The Narendra Modi government replied to an unstarred question in the Lok Sabha Monday, that there was a decline in the number of Indian students who went abroad in 2018-19. It is particularly stark for American universities where compared to 4,47,836 in 2017-18, only 2,09,063 Indian students went to the US.
ThePrint asks: Fewer Indians in US universities in 2018-19: Trump’s policies making America less popular?
If US was unpopular under Trump, there wouldn’t still be lakhs of Indian students studying there
Executive council member, VIF, and former foreign secretary
If the US had become a less popular destination for international students because of Trump’s policies, then there wouldn’t be lakhs of Indian students studying there. The percentage of increase in the number of Indian students has declined, but India is nonetheless the second-largest source of international students opting for the US.
The growth in numbers was 5.4 per cent in 2017-18, down from 12.3 per cent in 2016-17 and 29.4 per cent in 2015-16.
Indian students constituted nearly 18 per cent of total foreign students in the US and contributed $7.5 billion to the US economy in 2017-18.
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It is true that the atmosphere in the US for foreigners appears less friendly because of Trump’s overtly anti-immigrant policies, and there is the added factor of the tightening of H1B visas. Both send negative signals, which may partially explain the decline in the annual growth of admission seekers from India.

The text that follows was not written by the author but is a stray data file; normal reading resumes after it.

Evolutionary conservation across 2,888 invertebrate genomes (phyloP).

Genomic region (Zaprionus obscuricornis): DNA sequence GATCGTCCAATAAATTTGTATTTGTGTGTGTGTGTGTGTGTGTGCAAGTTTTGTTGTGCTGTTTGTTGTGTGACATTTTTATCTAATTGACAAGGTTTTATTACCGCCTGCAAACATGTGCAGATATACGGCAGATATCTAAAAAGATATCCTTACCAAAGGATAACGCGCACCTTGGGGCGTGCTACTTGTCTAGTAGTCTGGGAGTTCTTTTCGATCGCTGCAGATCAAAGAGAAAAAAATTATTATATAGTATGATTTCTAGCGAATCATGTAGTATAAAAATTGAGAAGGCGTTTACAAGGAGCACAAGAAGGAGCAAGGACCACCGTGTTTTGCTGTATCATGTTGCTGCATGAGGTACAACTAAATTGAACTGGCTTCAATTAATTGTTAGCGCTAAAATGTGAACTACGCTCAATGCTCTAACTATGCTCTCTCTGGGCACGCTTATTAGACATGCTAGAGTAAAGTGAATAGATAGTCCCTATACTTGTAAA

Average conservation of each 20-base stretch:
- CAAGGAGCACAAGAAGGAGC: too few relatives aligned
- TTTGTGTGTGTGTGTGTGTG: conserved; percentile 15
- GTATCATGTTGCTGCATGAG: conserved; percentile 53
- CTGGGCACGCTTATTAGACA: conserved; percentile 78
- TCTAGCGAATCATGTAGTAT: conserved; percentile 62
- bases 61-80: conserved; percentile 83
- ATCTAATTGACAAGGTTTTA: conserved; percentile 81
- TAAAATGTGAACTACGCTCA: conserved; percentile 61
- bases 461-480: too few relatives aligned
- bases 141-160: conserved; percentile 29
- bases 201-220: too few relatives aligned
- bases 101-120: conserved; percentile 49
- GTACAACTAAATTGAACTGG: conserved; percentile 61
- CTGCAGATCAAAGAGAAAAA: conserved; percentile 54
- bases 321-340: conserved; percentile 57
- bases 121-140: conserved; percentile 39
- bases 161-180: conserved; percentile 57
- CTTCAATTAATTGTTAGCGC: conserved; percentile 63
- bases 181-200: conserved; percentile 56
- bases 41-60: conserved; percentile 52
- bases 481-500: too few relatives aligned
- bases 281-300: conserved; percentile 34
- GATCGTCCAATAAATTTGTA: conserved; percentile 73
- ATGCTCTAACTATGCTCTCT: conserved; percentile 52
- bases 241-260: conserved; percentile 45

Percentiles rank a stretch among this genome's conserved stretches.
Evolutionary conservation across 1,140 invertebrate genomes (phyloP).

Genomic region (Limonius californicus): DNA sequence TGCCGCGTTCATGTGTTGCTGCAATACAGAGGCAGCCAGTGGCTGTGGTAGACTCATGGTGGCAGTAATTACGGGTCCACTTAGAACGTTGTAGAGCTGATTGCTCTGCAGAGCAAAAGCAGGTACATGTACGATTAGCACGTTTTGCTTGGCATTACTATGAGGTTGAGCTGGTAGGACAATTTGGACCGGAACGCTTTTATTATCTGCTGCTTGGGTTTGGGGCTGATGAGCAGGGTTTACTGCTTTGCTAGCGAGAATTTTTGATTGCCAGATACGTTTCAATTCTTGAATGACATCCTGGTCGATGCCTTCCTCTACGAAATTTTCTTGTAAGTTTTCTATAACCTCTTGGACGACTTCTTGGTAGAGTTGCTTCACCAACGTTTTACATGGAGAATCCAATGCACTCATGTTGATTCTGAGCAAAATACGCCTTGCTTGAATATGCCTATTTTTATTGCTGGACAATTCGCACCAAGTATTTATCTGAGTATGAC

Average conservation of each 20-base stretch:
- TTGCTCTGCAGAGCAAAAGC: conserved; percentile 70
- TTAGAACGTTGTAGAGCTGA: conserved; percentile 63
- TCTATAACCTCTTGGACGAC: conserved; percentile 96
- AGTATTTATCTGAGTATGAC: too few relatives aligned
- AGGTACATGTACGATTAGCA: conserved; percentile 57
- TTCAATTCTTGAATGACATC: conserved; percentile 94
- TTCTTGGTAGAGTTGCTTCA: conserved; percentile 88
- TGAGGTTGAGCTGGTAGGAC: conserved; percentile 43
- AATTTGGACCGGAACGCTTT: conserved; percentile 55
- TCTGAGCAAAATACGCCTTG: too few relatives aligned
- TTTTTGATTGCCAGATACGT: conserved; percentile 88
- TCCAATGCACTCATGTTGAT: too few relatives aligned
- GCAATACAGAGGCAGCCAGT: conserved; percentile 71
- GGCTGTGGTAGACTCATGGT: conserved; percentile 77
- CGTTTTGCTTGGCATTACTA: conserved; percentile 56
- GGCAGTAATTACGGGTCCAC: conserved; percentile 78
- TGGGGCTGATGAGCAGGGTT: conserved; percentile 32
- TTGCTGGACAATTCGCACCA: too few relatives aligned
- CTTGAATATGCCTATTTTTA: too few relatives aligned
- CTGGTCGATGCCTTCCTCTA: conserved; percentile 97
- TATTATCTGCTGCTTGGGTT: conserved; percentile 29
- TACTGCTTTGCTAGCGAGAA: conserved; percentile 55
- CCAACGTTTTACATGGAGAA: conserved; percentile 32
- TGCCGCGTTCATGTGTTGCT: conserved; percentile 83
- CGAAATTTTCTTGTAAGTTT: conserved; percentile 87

According to the US 2019 Open Doors Report, the number of Indian graduate students seeking admission has dropped by 5.6 per cent, but at the undergraduate level, in mathematics, computer science and engineering, the number has increased by 6.3 per cent.
Another factor responsible for the decline in the numbers has been increasing opportunities in other English-speaking countries.
Rise of dollar against rupee & Trump tightening post-study work visas have forced Indians to look elsewhere
Donald Trump’s America has indeed become less attractive for Indian students. India has been the second-largest country sending students to the US, just behind China. But India’s ranking could be threatened.
American universities have become increasingly reliant on income from overseas students as their operational costs have increased and state support for universities has declined.
In his populist promises to save blue-collar jobs for natives in factories, US President Donald Trump has managed to convince the unemployed American youth that immigrants like Indians are responsible for snatching jobs.
The deciding factor has been the tightening of post-study work visa regimes by the Trump administration. As a result, pursuing higher education in the US has no longer remained an economically viable option.
Indian students spend a fortune on acquiring a US degree. But recovering the costs of their American education becomes difficult when they are not offered jobs in the US. The rise of the dollar against rupee has been another factor that has made American education very expensive for Indian students.
Besides, the socio-cultural atmosphere in the US is no longer accepting of Indians working there. There have been cases of violent attacks on Indian techies. Indians have been subjected to hate, which is forcing some of them to leave the US.
For Indian students today, Canada and Australia are far more attractive destinations because they are more tolerant of immigrants.
Perception that US universities aren’t attractive is misplaced
The growing perception that the US is no longer an attractive destination for Indian students because of Trump’s policies is misplaced. Such a notion doesn’t take into account how Trump hasn’t changed some fundamentals of the US education system or its economy.
The US continues to, by and large, have the best universities in the world. So much so that leaders of the Chinese Communist Party, including President Xi Jinping, prefer to send their children to Harvard and Princeton.